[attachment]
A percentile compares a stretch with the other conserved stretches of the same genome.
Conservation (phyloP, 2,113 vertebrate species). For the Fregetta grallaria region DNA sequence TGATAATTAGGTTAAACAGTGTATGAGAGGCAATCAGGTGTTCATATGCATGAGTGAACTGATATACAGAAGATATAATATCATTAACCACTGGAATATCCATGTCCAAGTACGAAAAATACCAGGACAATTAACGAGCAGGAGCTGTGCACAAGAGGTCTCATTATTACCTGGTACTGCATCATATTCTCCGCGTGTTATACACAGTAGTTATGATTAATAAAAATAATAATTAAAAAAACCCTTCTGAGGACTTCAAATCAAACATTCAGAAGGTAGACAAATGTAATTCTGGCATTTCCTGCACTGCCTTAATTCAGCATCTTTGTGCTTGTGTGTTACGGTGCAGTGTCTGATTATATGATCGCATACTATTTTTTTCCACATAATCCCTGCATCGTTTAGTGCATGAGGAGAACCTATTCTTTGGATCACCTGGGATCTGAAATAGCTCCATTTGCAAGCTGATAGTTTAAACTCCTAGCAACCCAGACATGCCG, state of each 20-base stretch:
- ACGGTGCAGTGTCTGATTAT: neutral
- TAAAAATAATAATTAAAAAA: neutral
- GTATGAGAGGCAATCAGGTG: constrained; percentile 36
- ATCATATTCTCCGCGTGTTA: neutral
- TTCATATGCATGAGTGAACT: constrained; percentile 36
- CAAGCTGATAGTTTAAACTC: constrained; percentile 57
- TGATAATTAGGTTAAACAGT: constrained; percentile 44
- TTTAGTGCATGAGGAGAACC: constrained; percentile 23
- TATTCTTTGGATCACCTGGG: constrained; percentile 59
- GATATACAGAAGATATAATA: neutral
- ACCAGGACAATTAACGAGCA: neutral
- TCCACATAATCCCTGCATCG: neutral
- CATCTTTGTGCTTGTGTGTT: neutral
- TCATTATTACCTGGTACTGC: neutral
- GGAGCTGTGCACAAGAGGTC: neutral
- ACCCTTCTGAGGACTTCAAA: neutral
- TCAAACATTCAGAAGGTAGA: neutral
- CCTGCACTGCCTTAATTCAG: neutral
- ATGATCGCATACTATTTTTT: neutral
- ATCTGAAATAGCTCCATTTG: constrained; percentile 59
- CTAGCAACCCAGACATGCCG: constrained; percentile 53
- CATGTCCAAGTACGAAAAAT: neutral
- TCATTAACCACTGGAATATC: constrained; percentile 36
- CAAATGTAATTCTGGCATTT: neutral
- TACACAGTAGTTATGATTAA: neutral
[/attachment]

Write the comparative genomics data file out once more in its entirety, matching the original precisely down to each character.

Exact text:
A percentile compares a stretch with the other conserved stretches of the same genome.
Conservation (phyloP, 2,113 vertebrate species). For the Fregetta grallaria region DNA sequence TGATAATTAGGTTAAACAGTGTATGAGAGGCAATCAGGTGTTCATATGCATGAGTGAACTGATATACAGAAGATATAATATCATTAACCACTGGAATATCCATGTCCAAGTACGAAAAATACCAGGACAATTAACGAGCAGGAGCTGTGCACAAGAGGTCTCATTATTACCTGGTACTGCATCATATTCTCCGCGTGTTATACACAGTAGTTATGATTAATAAAAATAATAATTAAAAAAACCCTTCTGAGGACTTCAAATCAAACATTCAGAAGGTAGACAAATGTAATTCTGGCATTTCCTGCACTGCCTTAATTCAGCATCTTTGTGCTTGTGTGTTACGGTGCAGTGTCTGATTATATGATCGCATACTATTTTTTTCCACATAATCCCTGCATCGTTTAGTGCATGAGGAGAACCTATTCTTTGGATCACCTGGGATCTGAAATAGCTCCATTTGCAAGCTGATAGTTTAAACTCCTAGCAACCCAGACATGCCG, state of each 20-base stretch:
- ACGGTGCAGTGTCTGATTAT: neutral
- TAAAAATAATAATTAAAAAA: neutral
- GTATGAGAGGCAATCAGGTG: constrained; percentile 36
- ATCATATTCTCCGCGTGTTA: neutral
- TTCATATGCATGAGTGAACT: constrained; percentile 36
- CAAGCTGATAGTTTAAACTC: constrained; percentile 57
- TGATAATTAGGTTAAACAGT: constrained; percentile 44
- TTTAGTGCATGAGGAGAACC: constrained; percentile 23
- TATTCTTTGGATCACCTGGG: constrained; percentile 59
- GATATACAGAAGATATAATA: neutral
- ACCAGGACAATTAACGAGCA: neutral
- TCCACATAATCCCTGCATCG: neutral
- CATCTTTGTGCTTGTGTGTT: neutral
- TCATTATTACCTGGTACTGC: neutral
- GGAGCTGTGCACAAGAGGTC: neutral
- ACCCTTCTGAGGACTTCAAA: neutral
- TCAAACATTCAGAAGGTAGA: neutral
- CCTGCACTGCCTTAATTCAG: neutral
- ATGATCGCATACTATTTTTT: neutral
- ATCTGAAATAGCTCCATTTG: constrained; percentile 59
- CTAGCAACCCAGACATGCCG: constrained; percentile 53
- CATGTCCAAGTACGAAAAAT: neutral
- TCATTAACCACTGGAATATC: constrained; percentile 36
- CAAATGTAATTCTGGCATTT: neutral
- TACACAGTAGTTATGATTAA: neutral